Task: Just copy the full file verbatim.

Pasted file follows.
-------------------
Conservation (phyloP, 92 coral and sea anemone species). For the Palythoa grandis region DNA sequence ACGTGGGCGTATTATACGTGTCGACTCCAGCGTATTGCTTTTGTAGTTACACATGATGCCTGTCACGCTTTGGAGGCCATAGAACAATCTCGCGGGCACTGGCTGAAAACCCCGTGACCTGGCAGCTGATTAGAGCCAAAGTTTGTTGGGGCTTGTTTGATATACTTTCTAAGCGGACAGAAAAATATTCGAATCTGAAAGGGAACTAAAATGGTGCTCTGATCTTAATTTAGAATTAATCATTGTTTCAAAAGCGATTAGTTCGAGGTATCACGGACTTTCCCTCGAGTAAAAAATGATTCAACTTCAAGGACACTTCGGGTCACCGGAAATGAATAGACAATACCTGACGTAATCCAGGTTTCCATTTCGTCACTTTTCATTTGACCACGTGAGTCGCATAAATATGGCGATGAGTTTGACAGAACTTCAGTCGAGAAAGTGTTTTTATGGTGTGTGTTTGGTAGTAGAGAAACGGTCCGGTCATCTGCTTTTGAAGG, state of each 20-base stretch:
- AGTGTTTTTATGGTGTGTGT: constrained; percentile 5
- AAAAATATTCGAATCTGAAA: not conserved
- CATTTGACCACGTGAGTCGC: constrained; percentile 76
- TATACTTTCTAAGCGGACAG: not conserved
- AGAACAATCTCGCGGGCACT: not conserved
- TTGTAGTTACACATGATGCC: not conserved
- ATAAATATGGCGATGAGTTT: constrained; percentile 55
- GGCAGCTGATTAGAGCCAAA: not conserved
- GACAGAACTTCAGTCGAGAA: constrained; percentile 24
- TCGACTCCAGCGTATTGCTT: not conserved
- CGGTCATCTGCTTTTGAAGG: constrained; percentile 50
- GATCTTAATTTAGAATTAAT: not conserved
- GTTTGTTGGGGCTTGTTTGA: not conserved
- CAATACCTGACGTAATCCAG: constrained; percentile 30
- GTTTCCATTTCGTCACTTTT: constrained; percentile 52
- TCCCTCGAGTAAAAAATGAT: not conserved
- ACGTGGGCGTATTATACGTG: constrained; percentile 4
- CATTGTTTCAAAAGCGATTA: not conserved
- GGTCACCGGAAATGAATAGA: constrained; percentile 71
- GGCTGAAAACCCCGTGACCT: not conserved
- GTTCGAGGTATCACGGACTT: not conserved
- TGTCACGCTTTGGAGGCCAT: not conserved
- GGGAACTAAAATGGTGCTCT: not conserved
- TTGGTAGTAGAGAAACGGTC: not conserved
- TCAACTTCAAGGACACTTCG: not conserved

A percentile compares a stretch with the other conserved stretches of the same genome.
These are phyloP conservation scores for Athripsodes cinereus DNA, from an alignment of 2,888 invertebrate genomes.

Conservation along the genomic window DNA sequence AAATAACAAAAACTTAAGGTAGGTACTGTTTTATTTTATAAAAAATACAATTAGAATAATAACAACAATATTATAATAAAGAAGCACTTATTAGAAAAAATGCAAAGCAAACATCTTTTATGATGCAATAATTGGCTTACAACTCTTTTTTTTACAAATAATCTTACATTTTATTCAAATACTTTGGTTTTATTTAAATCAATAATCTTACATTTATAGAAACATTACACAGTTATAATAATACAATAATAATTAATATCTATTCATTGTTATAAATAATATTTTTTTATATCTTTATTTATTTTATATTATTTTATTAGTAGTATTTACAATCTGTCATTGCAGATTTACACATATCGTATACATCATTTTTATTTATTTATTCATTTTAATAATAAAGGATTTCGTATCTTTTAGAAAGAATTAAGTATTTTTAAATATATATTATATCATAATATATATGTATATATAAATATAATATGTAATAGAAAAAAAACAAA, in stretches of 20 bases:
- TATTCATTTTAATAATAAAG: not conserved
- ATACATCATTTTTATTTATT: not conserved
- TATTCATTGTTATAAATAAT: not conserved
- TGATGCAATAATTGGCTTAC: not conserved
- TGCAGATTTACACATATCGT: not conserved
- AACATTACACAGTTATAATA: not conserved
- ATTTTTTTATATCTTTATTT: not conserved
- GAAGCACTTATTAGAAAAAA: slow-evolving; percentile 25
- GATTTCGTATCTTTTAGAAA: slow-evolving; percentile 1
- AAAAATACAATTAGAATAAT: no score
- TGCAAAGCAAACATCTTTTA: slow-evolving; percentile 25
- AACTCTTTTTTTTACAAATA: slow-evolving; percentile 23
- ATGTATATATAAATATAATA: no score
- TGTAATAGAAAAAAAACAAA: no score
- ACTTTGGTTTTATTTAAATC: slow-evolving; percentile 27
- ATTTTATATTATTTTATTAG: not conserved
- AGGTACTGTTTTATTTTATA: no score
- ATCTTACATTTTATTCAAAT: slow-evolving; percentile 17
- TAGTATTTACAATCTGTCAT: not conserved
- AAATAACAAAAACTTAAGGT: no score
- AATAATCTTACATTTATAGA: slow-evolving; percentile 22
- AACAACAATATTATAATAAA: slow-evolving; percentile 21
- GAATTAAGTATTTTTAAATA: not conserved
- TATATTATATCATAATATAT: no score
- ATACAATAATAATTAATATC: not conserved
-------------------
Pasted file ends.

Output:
Conservation (phyloP, 92 coral and sea anemone species). For the Palythoa grandis region DNA sequence ACGTGGGCGTATTATACGTGTCGACTCCAGCGTATTGCTTTTGTAGTTACACATGATGCCTGTCACGCTTTGGAGGCCATAGAACAATCTCGCGGGCACTGGCTGAAAACCCCGTGACCTGGCAGCTGATTAGAGCCAAAGTTTGTTGGGGCTTGTTTGATATACTTTCTAAGCGGACAGAAAAATATTCGAATCTGAAAGGGAACTAAAATGGTGCTCTGATCTTAATTTAGAATTAATCATTGTTTCAAAAGCGATTAGTTCGAGGTATCACGGACTTTCCCTCGAGTAAAAAATGATTCAACTTCAAGGACACTTCGGGTCACCGGAAATGAATAGACAATACCTGACGTAATCCAGGTTTCCATTTCGTCACTTTTCATTTGACCACGTGAGTCGCATAAATATGGCGATGAGTTTGACAGAACTTCAGTCGAGAAAGTGTTTTTATGGTGTGTGTTTGGTAGTAGAGAAACGGTCCGGTCATCTGCTTTTGAAGG, state of each 20-base stretch:
- AGTGTTTTTATGGTGTGTGT: constrained; percentile 5
- AAAAATATTCGAATCTGAAA: not conserved
- CATTTGACCACGTGAGTCGC: constrained; percentile 76
- TATACTTTCTAAGCGGACAG: not conserved
- AGAACAATCTCGCGGGCACT: not conserved
- TTGTAGTTACACATGATGCC: not conserved
- ATAAATATGGCGATGAGTTT: constrained; percentile 55
- GGCAGCTGATTAGAGCCAAA: not conserved
- GACAGAACTTCAGTCGAGAA: constrained; percentile 24
- TCGACTCCAGCGTATTGCTT: not conserved
- CGGTCATCTGCTTTTGAAGG: constrained; percentile 50
- GATCTTAATTTAGAATTAAT: not conserved
- GTTTGTTGGGGCTTGTTTGA: not conserved
- CAATACCTGACGTAATCCAG: constrained; percentile 30
- GTTTCCATTTCGTCACTTTT: constrained; percentile 52
- TCCCTCGAGTAAAAAATGAT: not conserved
- ACGTGGGCGTATTATACGTG: constrained; percentile 4
- CATTGTTTCAAAAGCGATTA: not conserved
- GGTCACCGGAAATGAATAGA: constrained; percentile 71
- GGCTGAAAACCCCGTGACCT: not conserved
- GTTCGAGGTATCACGGACTT: not conserved
- TGTCACGCTTTGGAGGCCAT: not conserved
- GGGAACTAAAATGGTGCTCT: not conserved
- TTGGTAGTAGAGAAACGGTC: not conserved
- TCAACTTCAAGGACACTTCG: not conserved

A percentile compares a stretch with the other conserved stretches of the same genome.
These are phyloP conservation scores for Athripsodes cinereus DNA, from an alignment of 2,888 invertebrate genomes.

Conservation along the genomic window DNA sequence AAATAACAAAAACTTAAGGTAGGTACTGTTTTATTTTATAAAAAATACAATTAGAATAATAACAACAATATTATAATAAAGAAGCACTTATTAGAAAAAATGCAAAGCAAACATCTTTTATGATGCAATAATTGGCTTACAACTCTTTTTTTTACAAATAATCTTACATTTTATTCAAATACTTTGGTTTTATTTAAATCAATAATCTTACATTTATAGAAACATTACACAGTTATAATAATACAATAATAATTAATATCTATTCATTGTTATAAATAATATTTTTTTATATCTTTATTTATTTTATATTATTTTATTAGTAGTATTTACAATCTGTCATTGCAGATTTACACATATCGTATACATCATTTTTATTTATTTATTCATTTTAATAATAAAGGATTTCGTATCTTTTAGAAAGAATTAAGTATTTTTAAATATATATTATATCATAATATATATGTATATATAAATATAATATGTAATAGAAAAAAAACAAA, in stretches of 20 bases:
- TATTCATTTTAATAATAAAG: not conserved
- ATACATCATTTTTATTTATT: not conserved
- TATTCATTGTTATAAATAAT: not conserved
- TGATGCAATAATTGGCTTAC: not conserved
- TGCAGATTTACACATATCGT: not conserved
- AACATTACACAGTTATAATA: not conserved
- ATTTTTTTATATCTTTATTT: not conserved
- GAAGCACTTATTAGAAAAAA: slow-evolving; percentile 25
- GATTTCGTATCTTTTAGAAA: slow-evolving; percentile 1
- AAAAATACAATTAGAATAAT: no score
- TGCAAAGCAAACATCTTTTA: slow-evolving; percentile 25
- AACTCTTTTTTTTACAAATA: slow-evolving; percentile 23
- ATGTATATATAAATATAATA: no score
- TGTAATAGAAAAAAAACAAA: no score
- ACTTTGGTTTTATTTAAATC: slow-evolving; percentile 27
- ATTTTATATTATTTTATTAG: not conserved
- AGGTACTGTTTTATTTTATA: no score
- ATCTTACATTTTATTCAAAT: slow-evolving; percentile 17
- TAGTATTTACAATCTGTCAT: not conserved
- AAATAACAAAAACTTAAGGT: no score
- AATAATCTTACATTTATAGA: slow-evolving; percentile 22
- AACAACAATATTATAATAAA: slow-evolving; percentile 21
- GAATTAAGTATTTTTAAATA: not conserved
- TATATTATATCATAATATAT: no score
- ATACAATAATAATTAATATC: not conserved